Farming Forebears: Threshing throwbacks and a royal steer

We love a good farming flashback and our fantastic readers have been sending in more old farming photos for us to share and enjoy.

The response to this regular feature never fails to astonish us, so keep venturing into the loft, digging around in your cupboards and searching through those old boxes full of stuff you had forgotten about.

You never know what you might find, so please keep sending us copies of your old photos.

See also: My first tractor: Essex farmer John Cussons’ iconic Ferguson TE-20

Diary discovery

This photo shows Worcestershire tenant farmer Isaac John Sansome with his family at Oak Farm, Claines, in 1900, shared by Geoff Sansome.

Isaac Sansome with his family in 1900

Back row (from left): Jessie, aged 19, John Isaac (Jack), aged 13, and Annie, aged 15. Front row (from left): May, aged 9, Isaac John, aged 58, Harry, aged 7, Annie (second wife), aged 43, Lily, aged 9.

Harry Sansome (pictured front row, centre) was Geoff’s grandfather. He fought in the Battle of Gallipoli in the First World War and then took on the farm at the end of the war.

This harvest-time photo was taken in Claines around the turn of the 20th century. That’s one seriously tall ladder – we wonder what the HSE inspector would have thought about this.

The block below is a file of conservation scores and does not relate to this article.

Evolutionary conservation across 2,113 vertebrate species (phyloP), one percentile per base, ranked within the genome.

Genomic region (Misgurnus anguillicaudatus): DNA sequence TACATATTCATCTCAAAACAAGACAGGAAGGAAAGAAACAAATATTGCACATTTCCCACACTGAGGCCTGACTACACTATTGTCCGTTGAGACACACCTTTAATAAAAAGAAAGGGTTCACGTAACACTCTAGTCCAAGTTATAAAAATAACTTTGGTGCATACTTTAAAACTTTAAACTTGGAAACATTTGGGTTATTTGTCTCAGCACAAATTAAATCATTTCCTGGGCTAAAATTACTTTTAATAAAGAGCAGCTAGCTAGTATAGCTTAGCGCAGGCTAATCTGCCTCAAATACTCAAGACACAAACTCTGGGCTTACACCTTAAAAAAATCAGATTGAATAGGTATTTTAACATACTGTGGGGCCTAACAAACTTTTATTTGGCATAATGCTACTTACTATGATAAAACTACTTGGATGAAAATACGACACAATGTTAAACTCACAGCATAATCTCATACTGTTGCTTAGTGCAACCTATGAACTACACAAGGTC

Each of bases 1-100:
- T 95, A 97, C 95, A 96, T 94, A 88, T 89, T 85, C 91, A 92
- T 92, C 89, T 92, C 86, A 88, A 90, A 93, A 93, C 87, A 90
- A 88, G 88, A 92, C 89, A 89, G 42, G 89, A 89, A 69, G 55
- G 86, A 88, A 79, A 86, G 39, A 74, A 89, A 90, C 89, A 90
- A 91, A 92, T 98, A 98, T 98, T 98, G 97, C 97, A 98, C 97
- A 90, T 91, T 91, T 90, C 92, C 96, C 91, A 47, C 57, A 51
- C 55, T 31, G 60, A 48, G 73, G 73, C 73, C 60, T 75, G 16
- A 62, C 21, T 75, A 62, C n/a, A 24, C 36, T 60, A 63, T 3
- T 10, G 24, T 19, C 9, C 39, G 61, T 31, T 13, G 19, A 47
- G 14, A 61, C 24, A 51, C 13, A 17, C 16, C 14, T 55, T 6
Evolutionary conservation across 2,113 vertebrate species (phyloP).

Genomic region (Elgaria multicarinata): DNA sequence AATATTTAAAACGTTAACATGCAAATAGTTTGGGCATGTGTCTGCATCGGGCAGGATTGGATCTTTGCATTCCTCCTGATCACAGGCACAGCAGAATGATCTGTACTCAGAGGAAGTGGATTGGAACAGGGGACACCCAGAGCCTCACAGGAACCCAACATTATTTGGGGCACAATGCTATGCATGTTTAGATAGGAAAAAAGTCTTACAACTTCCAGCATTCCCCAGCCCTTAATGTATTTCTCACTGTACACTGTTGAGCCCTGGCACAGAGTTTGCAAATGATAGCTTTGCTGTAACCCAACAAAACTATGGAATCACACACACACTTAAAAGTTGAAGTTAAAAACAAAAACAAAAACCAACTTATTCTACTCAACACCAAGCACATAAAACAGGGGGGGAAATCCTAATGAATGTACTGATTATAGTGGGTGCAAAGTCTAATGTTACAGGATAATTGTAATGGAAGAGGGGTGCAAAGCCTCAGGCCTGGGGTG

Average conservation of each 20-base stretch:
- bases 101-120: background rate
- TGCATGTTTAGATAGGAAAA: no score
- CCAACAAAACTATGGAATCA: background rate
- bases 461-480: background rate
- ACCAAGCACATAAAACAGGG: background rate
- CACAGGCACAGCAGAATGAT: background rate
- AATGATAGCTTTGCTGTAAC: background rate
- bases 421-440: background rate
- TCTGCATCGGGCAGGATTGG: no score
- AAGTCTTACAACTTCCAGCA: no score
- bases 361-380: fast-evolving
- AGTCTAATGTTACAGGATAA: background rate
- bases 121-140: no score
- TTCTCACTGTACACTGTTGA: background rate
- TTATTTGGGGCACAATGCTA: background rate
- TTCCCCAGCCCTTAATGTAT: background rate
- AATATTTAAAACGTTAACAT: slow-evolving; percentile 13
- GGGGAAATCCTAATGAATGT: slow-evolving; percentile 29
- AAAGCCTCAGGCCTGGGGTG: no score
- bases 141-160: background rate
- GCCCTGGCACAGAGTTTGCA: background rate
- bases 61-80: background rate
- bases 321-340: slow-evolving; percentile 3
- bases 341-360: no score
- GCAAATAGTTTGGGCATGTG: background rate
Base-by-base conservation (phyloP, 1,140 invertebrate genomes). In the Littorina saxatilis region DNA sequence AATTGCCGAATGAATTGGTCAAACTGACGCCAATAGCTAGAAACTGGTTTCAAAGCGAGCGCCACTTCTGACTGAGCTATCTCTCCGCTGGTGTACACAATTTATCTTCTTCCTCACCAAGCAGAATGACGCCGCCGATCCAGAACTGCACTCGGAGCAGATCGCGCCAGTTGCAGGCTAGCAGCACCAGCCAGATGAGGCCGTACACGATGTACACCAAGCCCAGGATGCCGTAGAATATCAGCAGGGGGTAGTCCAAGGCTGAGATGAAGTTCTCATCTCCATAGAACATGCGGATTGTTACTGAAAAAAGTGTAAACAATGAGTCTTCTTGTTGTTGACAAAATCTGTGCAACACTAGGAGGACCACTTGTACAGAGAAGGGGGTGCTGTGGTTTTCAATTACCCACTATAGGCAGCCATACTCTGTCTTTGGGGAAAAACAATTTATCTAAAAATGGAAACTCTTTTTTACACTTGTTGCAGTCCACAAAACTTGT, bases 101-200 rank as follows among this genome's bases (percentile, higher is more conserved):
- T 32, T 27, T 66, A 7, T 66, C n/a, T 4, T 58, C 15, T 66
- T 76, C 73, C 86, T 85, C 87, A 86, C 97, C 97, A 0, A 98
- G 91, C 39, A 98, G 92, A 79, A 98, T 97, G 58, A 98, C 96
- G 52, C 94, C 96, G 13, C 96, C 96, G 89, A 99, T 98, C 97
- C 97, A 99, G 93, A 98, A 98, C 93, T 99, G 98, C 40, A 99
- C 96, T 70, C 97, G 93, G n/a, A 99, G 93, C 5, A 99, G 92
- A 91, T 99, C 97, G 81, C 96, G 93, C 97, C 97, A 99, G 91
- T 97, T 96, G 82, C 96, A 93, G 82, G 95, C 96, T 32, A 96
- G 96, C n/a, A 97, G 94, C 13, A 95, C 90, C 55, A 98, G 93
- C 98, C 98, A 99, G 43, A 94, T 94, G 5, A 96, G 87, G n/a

Harvest at the Sansome farm

These wonderful photos are taken from “The Diary of a Claines Farmer – 1883”, which gives a factual account of the daily life of Isaac John Sansome and the lengths he goes to in order to make a sustainable income following the death of his wife.

The diary gives a fascinating insight into Isaac’s daily routine, social life and wellbeing, as he deals with the challenges that many family farmers are dealing with today.

Great-grandson Geoff, who is head of agriculture at Natural England and a volunteer with the Farming Community Network (FCN), transcribed, researched and published Isaac’s diary himself.

“The fascination of the diary is in the detail – every penny is accounted for and Isaac also relied heavily on goodwill, barter and lending to and from his numerous farming friends,” says Geoff.

“It gives a great glimpse into the social fabric of Victorian times and the tenacity of Isaac as a tenant farmer as he struggled to make a living.”

The diary is available to buy via the diary’s website and for every copy sold, £3.50 will be donated to FCN.

Prize steer

David and Maureen Kelsey sent in this photograph of David’s father sitting on the back of a prize-winning steer when he was about five years old – they think it was taken in 1906.

The steer was bought from King Edward VII’s estate in Sandringham by David’s grandfather, a well-known farmer from Bexley in Kent, and is being held in this photo by his stockman.

Young boy sat on bac of prize winning steer in 1906

David’s grandfather also had a butcher’s shop in Bexley high street, photographed here with many prize carcasses hanging outside to entice the Christmas shoppers.

Kelsey butchers shop in Bexley high street

Wheat and wildlife

Here’s Donald Ward cutting a field of wheat in August 1947 in Withcote, Leicestershire. He remarks that in more than 70 years of farming, he has never seen the wildlife population so low.

He blames the protection of birds of prey, badgers and other vermin for the decline in wildlife.